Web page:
Stand: 11.07.2020
Zum Angebot
A Computer Program for Calculating the Circular...
35,90 € *
ggf. zzgl. Versand

Deep drawing process is an important industrial processes where it has been extensively used. It is a process for converting the blank metal to make cylindrical shape in most of the cases. A research program for performing basic calculations related to the product shape was utilized. Eighteen geometric shapes have been selected for the production in this process. The program is include the general equations for this controlling process for each form. When choosing one of the shapes in the program, the dimensions of the desired product are selected. In other words, the inputs to the program are the required dimensions of the product before reaching the required deportation. In addition, diameter, height and other related dimension are computed which were chosen for each stage throughout the operation. Computer program is aimed to help designers templates deep drawing quickly through the implementation of the process, and this exceeds the designer experience that is required to perform the require calculations.

Anbieter: Dodax
Stand: 11.07.2020
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Quantitative TEM Study of Nitride Semiconductors
59,00 € *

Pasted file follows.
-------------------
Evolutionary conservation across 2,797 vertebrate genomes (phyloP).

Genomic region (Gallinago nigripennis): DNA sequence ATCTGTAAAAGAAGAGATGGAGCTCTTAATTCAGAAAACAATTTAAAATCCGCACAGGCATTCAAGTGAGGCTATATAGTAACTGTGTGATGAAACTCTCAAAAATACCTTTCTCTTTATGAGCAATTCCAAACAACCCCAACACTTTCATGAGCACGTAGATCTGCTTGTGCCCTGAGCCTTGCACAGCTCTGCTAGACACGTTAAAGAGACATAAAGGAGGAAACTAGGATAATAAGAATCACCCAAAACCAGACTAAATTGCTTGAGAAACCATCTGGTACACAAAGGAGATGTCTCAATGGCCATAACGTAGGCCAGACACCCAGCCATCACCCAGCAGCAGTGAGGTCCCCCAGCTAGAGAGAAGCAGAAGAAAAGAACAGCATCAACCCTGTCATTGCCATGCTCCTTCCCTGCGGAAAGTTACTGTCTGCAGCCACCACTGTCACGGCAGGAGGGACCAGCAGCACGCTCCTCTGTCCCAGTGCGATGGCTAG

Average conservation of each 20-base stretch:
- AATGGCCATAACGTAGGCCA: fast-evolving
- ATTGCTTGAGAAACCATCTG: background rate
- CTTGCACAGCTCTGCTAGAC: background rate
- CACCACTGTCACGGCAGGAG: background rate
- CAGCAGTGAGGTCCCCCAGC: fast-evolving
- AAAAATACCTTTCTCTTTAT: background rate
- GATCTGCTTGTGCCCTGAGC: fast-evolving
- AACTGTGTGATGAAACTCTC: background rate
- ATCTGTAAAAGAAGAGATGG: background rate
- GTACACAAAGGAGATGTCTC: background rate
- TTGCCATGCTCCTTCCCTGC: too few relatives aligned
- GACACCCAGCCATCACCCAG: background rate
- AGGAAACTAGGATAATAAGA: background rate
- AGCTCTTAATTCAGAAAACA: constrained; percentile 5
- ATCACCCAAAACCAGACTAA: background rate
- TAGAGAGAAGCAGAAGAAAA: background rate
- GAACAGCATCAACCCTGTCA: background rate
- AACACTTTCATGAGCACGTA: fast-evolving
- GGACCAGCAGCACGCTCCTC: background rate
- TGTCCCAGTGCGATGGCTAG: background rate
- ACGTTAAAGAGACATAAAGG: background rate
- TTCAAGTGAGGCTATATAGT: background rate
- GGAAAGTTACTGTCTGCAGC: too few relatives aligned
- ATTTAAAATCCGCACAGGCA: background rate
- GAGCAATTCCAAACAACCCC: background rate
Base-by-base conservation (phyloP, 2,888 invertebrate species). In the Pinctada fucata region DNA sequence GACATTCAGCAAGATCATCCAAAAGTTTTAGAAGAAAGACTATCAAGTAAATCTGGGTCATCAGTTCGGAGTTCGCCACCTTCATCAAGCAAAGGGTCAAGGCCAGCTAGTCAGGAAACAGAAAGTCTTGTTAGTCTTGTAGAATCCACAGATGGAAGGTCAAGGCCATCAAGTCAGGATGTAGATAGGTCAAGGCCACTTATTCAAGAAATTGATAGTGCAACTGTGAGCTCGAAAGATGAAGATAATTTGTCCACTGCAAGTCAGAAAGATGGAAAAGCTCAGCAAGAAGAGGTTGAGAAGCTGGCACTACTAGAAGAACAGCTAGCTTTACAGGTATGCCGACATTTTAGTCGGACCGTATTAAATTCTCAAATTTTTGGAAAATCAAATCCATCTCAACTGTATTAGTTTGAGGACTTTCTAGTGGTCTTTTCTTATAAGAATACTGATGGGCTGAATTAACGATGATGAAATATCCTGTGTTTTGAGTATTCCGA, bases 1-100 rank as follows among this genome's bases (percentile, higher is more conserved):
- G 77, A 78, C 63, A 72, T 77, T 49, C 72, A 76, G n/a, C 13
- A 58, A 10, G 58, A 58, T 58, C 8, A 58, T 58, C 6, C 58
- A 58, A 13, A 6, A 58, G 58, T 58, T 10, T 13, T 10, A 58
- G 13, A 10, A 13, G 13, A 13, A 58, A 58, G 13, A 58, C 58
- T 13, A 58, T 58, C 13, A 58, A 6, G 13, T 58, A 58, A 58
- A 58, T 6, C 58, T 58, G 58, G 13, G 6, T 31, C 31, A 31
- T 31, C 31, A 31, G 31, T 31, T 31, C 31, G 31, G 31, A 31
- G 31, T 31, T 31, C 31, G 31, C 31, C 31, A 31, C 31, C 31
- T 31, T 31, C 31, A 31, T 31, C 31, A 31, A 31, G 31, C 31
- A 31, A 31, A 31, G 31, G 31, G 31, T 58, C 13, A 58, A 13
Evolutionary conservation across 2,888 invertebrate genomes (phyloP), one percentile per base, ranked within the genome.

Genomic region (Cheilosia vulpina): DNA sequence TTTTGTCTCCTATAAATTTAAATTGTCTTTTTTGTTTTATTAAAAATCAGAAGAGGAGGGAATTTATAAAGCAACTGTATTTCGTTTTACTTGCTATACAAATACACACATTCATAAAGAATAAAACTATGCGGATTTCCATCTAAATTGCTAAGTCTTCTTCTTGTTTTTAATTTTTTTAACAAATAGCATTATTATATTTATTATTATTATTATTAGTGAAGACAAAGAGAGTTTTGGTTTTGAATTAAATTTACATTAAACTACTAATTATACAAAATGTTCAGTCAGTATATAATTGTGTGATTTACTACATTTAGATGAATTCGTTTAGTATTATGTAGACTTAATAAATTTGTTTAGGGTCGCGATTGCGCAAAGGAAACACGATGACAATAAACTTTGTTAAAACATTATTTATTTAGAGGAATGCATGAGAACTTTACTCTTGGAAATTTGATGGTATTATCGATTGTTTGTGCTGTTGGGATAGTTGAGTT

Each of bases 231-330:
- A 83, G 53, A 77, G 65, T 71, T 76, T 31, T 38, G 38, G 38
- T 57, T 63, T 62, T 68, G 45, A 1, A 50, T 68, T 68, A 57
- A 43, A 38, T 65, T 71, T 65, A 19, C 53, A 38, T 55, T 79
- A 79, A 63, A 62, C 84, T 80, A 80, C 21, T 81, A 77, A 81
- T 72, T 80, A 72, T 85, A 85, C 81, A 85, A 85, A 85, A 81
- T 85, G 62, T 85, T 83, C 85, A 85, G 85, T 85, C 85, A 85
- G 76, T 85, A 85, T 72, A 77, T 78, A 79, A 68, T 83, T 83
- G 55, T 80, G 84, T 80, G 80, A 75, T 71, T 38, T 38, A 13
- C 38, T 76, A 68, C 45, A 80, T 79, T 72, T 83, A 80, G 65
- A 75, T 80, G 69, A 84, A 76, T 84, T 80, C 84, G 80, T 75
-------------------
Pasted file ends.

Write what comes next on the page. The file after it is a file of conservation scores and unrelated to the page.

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The theoretical part of this work is dedicated to the adaptation of high-resolution transmission electron microscopy for studying III-nitride semiconductors. First, the principle of heterostructure composition evaluation by means of atomic displacement measurement is stated. The comparison of two strain measurement techniques, geometric phase analysis and projection method, is then presented. Finally, the effects of acquisition conditions on the strain measurements were elaborated. The experimental part of this work is dedicated to the characterization of GaN quantum dots (QDs) grown on AlGaN templates. This study revealed several phenomena original for nitride semiconductors. The surface QD shape depends on the GaN layer thickness, whereas the buried QD shape and volume are influenced by the QD capping. Moreover, a phase separation occurs in the AlGaN barriers. To explain the observed phenomena, various models founded on the principle of total energy minimization have been developed. Several approaches, based on the results of this study and aimed for the improvement of the optoelectronic devices properties, are also proposed.